The Adam Smith Institute blog had an entry this past week entitled, "Adam Smith and Taxes." The author made a good observation, noting that, "When work is taxed, people work less. They take fewer risks, because the risk/reward balance deteriorates – which means less innovation for the society. And they learn less, because we learn by doing things, so society's knowledge advances more slowly too."
People often forget that taxation discourages work and innovation. Of course people will still be productive to some extent; however, it will not be to the same extent that they would have been otherwise.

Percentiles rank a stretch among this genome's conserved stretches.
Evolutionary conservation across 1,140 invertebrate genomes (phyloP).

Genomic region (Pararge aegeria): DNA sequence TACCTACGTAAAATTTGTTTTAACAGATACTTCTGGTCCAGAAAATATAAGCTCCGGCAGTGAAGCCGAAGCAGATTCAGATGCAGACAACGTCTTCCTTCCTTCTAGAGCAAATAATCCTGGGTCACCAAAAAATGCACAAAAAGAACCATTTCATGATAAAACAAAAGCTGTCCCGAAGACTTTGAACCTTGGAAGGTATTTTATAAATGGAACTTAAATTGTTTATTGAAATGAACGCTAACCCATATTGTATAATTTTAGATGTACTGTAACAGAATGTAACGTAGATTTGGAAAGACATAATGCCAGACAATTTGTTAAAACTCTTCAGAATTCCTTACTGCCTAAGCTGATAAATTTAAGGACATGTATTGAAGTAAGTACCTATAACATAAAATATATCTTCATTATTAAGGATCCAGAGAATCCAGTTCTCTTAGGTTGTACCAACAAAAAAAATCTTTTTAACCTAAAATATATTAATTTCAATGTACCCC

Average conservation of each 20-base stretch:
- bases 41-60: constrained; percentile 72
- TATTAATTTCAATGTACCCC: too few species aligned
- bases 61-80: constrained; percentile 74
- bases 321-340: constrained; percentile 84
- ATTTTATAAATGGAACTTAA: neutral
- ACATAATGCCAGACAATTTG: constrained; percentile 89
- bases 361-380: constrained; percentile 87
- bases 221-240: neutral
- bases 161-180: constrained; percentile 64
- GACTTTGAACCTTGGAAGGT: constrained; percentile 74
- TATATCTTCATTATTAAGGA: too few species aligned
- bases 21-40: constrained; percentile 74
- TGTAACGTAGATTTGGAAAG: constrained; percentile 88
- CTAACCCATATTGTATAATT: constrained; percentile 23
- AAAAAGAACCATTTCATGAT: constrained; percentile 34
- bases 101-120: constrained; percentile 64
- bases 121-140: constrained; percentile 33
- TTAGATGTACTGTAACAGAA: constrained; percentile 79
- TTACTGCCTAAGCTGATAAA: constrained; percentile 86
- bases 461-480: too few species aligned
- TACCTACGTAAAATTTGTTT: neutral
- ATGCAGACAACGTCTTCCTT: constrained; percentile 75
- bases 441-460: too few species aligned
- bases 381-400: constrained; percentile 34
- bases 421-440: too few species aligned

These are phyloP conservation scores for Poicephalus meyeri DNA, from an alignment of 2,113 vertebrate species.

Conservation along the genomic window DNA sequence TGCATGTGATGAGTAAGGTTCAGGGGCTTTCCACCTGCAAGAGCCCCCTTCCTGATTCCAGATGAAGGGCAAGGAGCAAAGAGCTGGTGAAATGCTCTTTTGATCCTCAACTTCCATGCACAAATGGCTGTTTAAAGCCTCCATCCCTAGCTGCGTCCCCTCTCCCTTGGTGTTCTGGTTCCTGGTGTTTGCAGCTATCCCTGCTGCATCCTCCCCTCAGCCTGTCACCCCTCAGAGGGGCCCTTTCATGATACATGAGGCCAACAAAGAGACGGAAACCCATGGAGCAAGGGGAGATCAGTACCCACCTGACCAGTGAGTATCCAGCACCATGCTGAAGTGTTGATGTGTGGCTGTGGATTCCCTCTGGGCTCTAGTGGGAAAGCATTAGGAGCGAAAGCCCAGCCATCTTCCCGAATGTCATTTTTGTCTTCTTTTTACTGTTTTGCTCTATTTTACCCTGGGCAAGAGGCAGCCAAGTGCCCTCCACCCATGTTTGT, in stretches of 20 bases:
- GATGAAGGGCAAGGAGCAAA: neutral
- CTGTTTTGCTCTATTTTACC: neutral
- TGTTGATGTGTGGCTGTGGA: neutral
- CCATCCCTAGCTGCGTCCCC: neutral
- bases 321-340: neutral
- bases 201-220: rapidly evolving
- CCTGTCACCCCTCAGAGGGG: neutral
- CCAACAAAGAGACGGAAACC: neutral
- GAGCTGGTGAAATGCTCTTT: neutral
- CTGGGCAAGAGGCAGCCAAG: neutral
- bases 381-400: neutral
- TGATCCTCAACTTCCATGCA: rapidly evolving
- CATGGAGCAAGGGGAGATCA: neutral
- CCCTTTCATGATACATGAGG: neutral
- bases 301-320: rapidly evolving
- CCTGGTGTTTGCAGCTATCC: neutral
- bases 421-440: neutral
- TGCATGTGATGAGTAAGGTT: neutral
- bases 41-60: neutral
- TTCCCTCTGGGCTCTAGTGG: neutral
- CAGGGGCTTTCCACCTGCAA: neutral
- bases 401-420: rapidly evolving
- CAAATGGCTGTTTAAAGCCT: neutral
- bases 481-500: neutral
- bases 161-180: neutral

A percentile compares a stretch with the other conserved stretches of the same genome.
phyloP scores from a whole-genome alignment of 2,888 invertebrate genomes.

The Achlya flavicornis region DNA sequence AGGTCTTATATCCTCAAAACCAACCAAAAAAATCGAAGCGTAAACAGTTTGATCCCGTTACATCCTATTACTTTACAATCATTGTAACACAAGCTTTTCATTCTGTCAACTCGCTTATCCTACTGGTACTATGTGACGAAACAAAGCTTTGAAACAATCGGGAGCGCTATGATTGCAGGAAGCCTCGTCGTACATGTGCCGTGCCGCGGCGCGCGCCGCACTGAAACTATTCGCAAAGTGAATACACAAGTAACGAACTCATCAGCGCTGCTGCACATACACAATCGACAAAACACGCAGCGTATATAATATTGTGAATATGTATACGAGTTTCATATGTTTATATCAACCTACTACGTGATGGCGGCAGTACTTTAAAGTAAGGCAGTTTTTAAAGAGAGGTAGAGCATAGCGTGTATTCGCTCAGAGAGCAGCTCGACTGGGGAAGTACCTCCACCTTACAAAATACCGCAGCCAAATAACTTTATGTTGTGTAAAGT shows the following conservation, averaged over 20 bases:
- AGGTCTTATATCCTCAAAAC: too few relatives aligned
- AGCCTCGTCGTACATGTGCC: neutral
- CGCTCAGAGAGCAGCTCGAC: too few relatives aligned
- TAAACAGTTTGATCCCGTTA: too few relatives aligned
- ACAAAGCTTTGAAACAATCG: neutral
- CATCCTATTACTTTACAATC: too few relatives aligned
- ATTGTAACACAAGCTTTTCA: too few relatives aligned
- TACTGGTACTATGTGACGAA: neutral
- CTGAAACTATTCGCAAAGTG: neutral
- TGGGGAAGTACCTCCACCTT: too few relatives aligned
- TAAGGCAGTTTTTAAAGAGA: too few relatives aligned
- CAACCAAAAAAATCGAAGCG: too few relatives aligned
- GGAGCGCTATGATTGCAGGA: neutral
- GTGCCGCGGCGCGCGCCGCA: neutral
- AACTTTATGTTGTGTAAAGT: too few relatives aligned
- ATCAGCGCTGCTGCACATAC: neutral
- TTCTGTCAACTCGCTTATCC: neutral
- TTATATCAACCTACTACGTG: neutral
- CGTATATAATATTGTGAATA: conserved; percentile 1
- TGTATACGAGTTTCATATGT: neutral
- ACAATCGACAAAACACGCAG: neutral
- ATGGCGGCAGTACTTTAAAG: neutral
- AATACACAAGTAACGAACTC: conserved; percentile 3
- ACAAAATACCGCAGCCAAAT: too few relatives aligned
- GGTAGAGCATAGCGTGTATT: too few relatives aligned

I generally consider myself a 'risk-neutral' person. I take risks when I feel my expected return (the return that takes into account risk) is greater than it would be in comparison to my available alternatives. Let's suppose I have an invention which I believe may benefit mankind immensely, and benefit my bank account immensely as well. Without taxes, I estimate my return at $100 million. With taxes, I might estimate my return to be $70 million. However, my risk has not changed from the $100 million estimate to the $70 million estimate. Although my invention may benefit mankind, I am less likely to undertake it when the expected return is lower. I may choose to enjoy my leisure time or to invest elsewhere instead of deciding to develop my great invention.
Taxation may pay for services that we consider to be in our interest, but they do so at the expense of goods and services that might have existed in their absence. These costs remain unseen to both the politician and the taxpayer.